We ended last week talking about fear.
While we were specifically focused on our natural fear of change, we studied the idea of fear as a whole.
Fear makes a lot of sense from an evolutionary perspective, but can be overbearing in the modern context.
There are still times when being afraid helps. Our fight or flight instinct helps us get out of the way of an oncoming train or lift a car off our child.
But there are times when our fear is harmful. Our natural instincts can prevent us from introducing ourselves to someone out of fear of embarrassing ourselves. This in turn can prevent us from forming a relationship that leads to lifelong friendships, career boosts, or other improvements in our lives.
To make sure fear doesn’t prevent us from living our best life, we need to get better at examining and overcoming it.
We need to set goals that scare us. Continue reading “Set Goals That Scare You”
Welcome back to life planning month here at Optimize Your Life!
As a foundation, we’ve learned how to live a better life. We’ve learned who we want to be. We’ve figured out what we want to do.
For practical steps, we’ve learned the importance of balance in our planning and we’ve learned to set smaller goals.
But what happens when a small change isn’t the answer? What do we do when we need to consider a big change to our lives?
Maybe the best way to get more balance in your life is to get a new job. Maybe the best way to save more money is to move to a different state with a lower cost-of-living. Maybe you’re considering going back to school to increase your earning potential. Maybe you’re debating whether to expand your family and have a kid.
These aren’t small changes. They aren’t easily translated into daily habits.
They’re also scary.
When approaching big decisions like these, how do you analyze the risks? How do you weigh the pros and cons?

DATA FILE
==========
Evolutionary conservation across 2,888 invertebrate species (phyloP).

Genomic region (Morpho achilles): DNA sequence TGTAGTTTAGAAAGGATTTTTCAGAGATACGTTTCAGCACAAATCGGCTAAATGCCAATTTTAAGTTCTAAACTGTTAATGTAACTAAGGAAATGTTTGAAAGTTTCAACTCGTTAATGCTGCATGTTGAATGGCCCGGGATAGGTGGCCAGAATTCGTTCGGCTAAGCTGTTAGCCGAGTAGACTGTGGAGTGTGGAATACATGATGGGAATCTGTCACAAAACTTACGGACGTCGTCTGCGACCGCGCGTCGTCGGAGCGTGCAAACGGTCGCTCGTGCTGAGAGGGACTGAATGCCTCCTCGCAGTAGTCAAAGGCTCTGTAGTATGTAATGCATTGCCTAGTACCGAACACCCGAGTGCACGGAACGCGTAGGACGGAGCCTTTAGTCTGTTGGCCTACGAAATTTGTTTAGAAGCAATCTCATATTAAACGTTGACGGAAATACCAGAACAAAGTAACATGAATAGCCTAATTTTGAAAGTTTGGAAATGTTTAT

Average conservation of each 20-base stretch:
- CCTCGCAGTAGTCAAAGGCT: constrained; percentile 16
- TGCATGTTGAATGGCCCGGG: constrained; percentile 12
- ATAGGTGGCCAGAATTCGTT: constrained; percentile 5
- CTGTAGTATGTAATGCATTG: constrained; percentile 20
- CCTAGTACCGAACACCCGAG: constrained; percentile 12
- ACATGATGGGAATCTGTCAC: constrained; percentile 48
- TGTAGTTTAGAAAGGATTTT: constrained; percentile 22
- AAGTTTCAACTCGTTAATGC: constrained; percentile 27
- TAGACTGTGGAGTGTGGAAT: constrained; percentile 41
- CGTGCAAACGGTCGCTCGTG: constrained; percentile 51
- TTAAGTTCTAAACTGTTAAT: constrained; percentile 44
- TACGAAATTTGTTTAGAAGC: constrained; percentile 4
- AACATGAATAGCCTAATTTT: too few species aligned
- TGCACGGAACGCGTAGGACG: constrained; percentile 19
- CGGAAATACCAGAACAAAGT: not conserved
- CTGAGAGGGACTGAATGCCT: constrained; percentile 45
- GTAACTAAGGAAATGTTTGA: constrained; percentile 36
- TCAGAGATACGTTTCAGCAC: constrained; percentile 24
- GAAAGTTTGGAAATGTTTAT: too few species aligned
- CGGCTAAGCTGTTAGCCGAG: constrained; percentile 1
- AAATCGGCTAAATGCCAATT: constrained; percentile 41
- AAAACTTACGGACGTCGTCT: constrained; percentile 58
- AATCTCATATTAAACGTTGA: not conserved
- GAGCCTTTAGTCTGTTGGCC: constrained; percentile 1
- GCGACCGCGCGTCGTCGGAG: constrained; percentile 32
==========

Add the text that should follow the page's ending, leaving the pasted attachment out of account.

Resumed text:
Today we dive into these questions. Continue reading “Making the Leap”
Most people don’t stick to their New Year’s resolutions.
Have you noticed how crowded the gym is every January? Try comparing your January experience at the gym to your June experience. It is night and day.
Last month I could go down to the gym at any hour and use any machine without waiting. This month all of a sudden the place is hopping.
Each month for the rest of the year it will get less and less crowded until we start over next January. We see the same thing play out every year.
People set ambitious resolutions every January and then gradually drop them all over the course of the year.
There are a number of reasons for that (including failure to set good goals) but today I want to focus on one particular problem. Continue reading “Set Smaller Goals!”
Stoicism has gotten a bad rap.
These days, when people think “stoic,” they think “emotionless.” “Indifferent to pleasure and pain” is now literally a definition of the word “stoic.”
That’s not what the Stoics were going for.
For the Stoics, the goal is not to avoid all emotion. It is to minimize negative emotion. I can see where people get confused, though.
I am often accused (usually jokingly, but often enough to take the hint) of being emotionless.
I disagree with this assessment. I feel plenty of emotions. I just try not to dwell on negative emotions.
And I try not to act on them, either. Continue reading “How to Control (and Minimize) Negative Emotions”
Gretchen Rubin wrote a book on forming habits called Better Than Before.
There are a few other good books on habits (I recommend Charles Duhigg’s The Power of Habit), but Rubin’s big innovation was identifying different personality types. Some habit-building techniques work for some people, but there are very few universal approaches that work for everyone. Rubin divides her readers into four groups and then provides tips specific to each group.